Divina found a third employer, a rich man. She said the employer got her a work visa as assistant manager in his company, but it was just a ruse so he could hire a foreign worker. She was still a domestic helper who had to put up with the boss’ abusive wife.

“I did have a visa but the lady of the house had a very different attitude. She took me in as nanny but she did not leave her child to me alone. And all the time she scolded and insulted me and belittled me for being a Filipina. After 10 months, she terminated me.”

Divina, now 46, has been helping her husband earn money as caregiver and therapist since returning home last September. Her eldest daughter, now married, stopped after her third year in civil engineering. Her son and two younger daughters are in high school.

The former OFW hopes to work abroad again to support her children’s education, but she is feeling the cost of her hard work in Serbia – damage to her seventh cervical vertebra which is causing her pain in the waist, wrists and limbs, especially when commuting.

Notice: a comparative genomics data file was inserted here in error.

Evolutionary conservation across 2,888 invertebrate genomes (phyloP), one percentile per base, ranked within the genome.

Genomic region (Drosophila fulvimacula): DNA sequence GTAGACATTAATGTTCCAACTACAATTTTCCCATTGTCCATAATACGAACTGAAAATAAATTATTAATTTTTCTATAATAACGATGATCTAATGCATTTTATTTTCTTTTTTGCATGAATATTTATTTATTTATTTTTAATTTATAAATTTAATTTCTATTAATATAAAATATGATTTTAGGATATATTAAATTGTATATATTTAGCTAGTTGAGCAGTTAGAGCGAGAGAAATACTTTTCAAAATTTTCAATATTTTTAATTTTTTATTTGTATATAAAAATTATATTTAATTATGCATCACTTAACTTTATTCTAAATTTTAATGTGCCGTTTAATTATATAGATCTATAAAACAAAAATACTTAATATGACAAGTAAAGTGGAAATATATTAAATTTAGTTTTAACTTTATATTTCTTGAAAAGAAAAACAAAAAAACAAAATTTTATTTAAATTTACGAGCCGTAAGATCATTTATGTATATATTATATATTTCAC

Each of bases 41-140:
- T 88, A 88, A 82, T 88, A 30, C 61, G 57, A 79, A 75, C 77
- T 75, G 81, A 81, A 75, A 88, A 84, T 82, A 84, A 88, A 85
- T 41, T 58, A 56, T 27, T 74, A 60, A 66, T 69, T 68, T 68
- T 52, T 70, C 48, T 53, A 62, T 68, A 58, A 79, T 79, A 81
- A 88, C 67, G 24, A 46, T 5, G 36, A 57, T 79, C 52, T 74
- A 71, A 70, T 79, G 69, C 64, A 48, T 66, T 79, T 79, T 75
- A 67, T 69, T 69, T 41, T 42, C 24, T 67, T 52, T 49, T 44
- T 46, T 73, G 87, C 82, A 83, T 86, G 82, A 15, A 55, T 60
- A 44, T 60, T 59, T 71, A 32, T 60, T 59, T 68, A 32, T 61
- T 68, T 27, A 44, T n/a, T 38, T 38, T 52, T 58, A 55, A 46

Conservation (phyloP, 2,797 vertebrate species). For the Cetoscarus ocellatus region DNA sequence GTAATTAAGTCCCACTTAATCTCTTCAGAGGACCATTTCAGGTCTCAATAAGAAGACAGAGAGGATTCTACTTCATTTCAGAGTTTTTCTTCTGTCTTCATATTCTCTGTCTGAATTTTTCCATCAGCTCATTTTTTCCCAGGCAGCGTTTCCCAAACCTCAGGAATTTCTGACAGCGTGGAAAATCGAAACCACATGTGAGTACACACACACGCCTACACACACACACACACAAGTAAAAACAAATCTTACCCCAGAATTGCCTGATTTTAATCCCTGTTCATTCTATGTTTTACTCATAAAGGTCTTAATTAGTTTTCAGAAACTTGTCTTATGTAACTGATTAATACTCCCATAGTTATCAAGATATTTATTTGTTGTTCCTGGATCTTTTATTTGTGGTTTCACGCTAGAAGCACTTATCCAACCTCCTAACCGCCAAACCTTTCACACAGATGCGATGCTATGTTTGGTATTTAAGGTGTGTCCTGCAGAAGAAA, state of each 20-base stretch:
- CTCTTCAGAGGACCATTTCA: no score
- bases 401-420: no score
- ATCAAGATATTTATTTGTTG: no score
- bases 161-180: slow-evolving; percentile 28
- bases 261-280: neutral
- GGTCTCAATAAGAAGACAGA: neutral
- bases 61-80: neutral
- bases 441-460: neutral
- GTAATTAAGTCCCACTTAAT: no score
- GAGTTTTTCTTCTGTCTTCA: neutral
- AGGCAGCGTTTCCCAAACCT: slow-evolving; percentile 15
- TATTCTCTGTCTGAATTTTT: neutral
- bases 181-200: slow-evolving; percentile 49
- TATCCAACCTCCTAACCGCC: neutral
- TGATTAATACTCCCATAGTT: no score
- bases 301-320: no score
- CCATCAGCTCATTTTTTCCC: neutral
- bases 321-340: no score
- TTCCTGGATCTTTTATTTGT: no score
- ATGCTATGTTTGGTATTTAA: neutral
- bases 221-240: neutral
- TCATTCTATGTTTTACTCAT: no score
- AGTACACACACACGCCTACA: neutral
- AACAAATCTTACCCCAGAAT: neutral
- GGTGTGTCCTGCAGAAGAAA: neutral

Her other wish is that the POEA would keep an eye on agencies that just deploy workers abroad and then turn their backs on illegal activities such as human trafficking (sending workers overseas on tourist visas), labor exploitation and contract substitution.

Lastly, Divina has an advice to other OFWs and others eager to work abroad: “Not all good countries are good hosts to foreign workers. If only there are good jobs in the Philippines where employers consider the quality of work and not the age of a worker, then perhaps no Filipino would work abroad. No Filipino would swallow his or her dignity just to give the family a better future. Working abroad, no matter whether in the US or Europe, demands a great sacrifice.”